Mr SPEAKER: Order! Order! [Interruption] Order! The Minister should know that he cannot make that accusation, which is, effectively, a breach of privilege. The Minister will withdraw and apologise.
Hon ANDREW LITTLE: I withdraw and apologise. The member has misunderstood what I have said. The charge that that particular offender faced was one of indecent assault. That was the name of the charge. The action which that charge related to was pinching a prison officer’s bottom. Now, that is a world of difference from other actions that result in a charge of indecent assault that are genuinely more offensive, are violent, and that is why the High Court judge grappled with the idea that he should sentence that offender to seven years, and he declined to do so.
Hon Mark Mitchell: How many people, under your definition of non-violent assaults—
Mr SPEAKER: Order! Order!
Hon Mark Mitchell: —sorry, the Minister’s definition of non-violent assaults—are currently in prison?
Hon ANDREW LITTLE: Again, I don’t have that detailed figure, but I repeat: what we do know is that 50 percent of offenders entering the prison system in any one year are convicted of offences that do not entail violence and are not otherwise serious offences. That member will know that we have a Sentencing Act and a sentencing regime that distinguishes between different categories of offence. There is more serious offending and there is less serious offending.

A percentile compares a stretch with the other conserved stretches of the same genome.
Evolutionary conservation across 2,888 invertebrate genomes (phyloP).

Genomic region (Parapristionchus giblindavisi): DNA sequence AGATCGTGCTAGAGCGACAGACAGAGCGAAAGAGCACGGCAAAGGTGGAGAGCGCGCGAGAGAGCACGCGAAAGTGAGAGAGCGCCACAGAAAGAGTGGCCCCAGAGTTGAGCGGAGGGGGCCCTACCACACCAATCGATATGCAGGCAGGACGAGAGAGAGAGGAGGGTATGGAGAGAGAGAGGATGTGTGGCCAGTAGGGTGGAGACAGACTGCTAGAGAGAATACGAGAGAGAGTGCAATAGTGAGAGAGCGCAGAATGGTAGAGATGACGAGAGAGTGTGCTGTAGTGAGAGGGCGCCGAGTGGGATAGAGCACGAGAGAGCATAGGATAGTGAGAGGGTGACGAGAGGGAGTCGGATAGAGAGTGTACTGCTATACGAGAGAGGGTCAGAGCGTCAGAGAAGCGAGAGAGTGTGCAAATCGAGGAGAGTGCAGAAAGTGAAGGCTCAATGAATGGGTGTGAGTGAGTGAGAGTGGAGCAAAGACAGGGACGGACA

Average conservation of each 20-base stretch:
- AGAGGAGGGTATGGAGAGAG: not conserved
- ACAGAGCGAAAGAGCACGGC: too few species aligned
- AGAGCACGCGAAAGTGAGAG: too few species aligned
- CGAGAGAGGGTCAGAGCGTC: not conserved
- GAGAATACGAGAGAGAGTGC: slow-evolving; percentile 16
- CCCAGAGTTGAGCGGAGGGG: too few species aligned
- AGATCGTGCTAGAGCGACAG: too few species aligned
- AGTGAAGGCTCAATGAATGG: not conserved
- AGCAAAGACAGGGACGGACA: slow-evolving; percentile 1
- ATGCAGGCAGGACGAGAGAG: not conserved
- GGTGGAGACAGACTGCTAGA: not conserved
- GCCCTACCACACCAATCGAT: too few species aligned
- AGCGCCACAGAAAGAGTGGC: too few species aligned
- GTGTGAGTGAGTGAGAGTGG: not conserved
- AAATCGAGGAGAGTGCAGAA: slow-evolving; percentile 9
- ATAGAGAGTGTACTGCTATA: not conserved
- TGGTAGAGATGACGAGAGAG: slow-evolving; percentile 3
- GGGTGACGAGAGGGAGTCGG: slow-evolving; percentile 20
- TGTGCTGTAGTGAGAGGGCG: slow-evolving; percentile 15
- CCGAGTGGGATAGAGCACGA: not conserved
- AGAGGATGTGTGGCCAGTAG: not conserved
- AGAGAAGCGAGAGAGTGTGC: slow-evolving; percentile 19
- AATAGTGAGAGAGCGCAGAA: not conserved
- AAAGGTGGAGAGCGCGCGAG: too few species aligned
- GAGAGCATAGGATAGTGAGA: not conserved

Mr SPEAKER: Question No. 7—
Hon Mark Mitchell: Sorry, Mr Speaker—just one more supplementary. Does he stand by the definition of a low-level criminal, as given to the House yesterday, as “not committing violent crimes … [only] committing … ‘street crimes’, … younger offenders, young male offenders, those with mental health issues, those with addiction issues, those with literacy problems—[actually] all people who have problems”?
Hon ANDREW LITTLE: That is one of the more ridiculous questions asked in this House for a long period of time. The—
Hon Mark Mitchell: Point of order, Mr Speaker.
Mr SPEAKER: I can’t at the moment see what the question can be. The member’s asked, “Does he stand by his statement made in the House yesterday?”, and I think what we’re going to do is we’re going to hear the Minister’s reply.
Hon ANDREW LITTLE: I did not define less serious offending in those terms. That member has taken a number of statements made at different times in the House yesterday to—
Hon Mark Mitchell: I raise a point of order, Mr Speaker. I need to address that because—
Mr SPEAKER: No, is the member disagreeing with the answer?
Hon Mark Mitchell: I am. I’ve got the Hansard here—
Mr SPEAKER: Well, the member can’t.
Hon ANDREW LITTLE: As I said before, our criminal justice regime recognises a difference between more serious offending and less serious offending. That’s why we have a Sentencing Act. That’s why we have different lengths of custodial sentence prescribed for different crimes—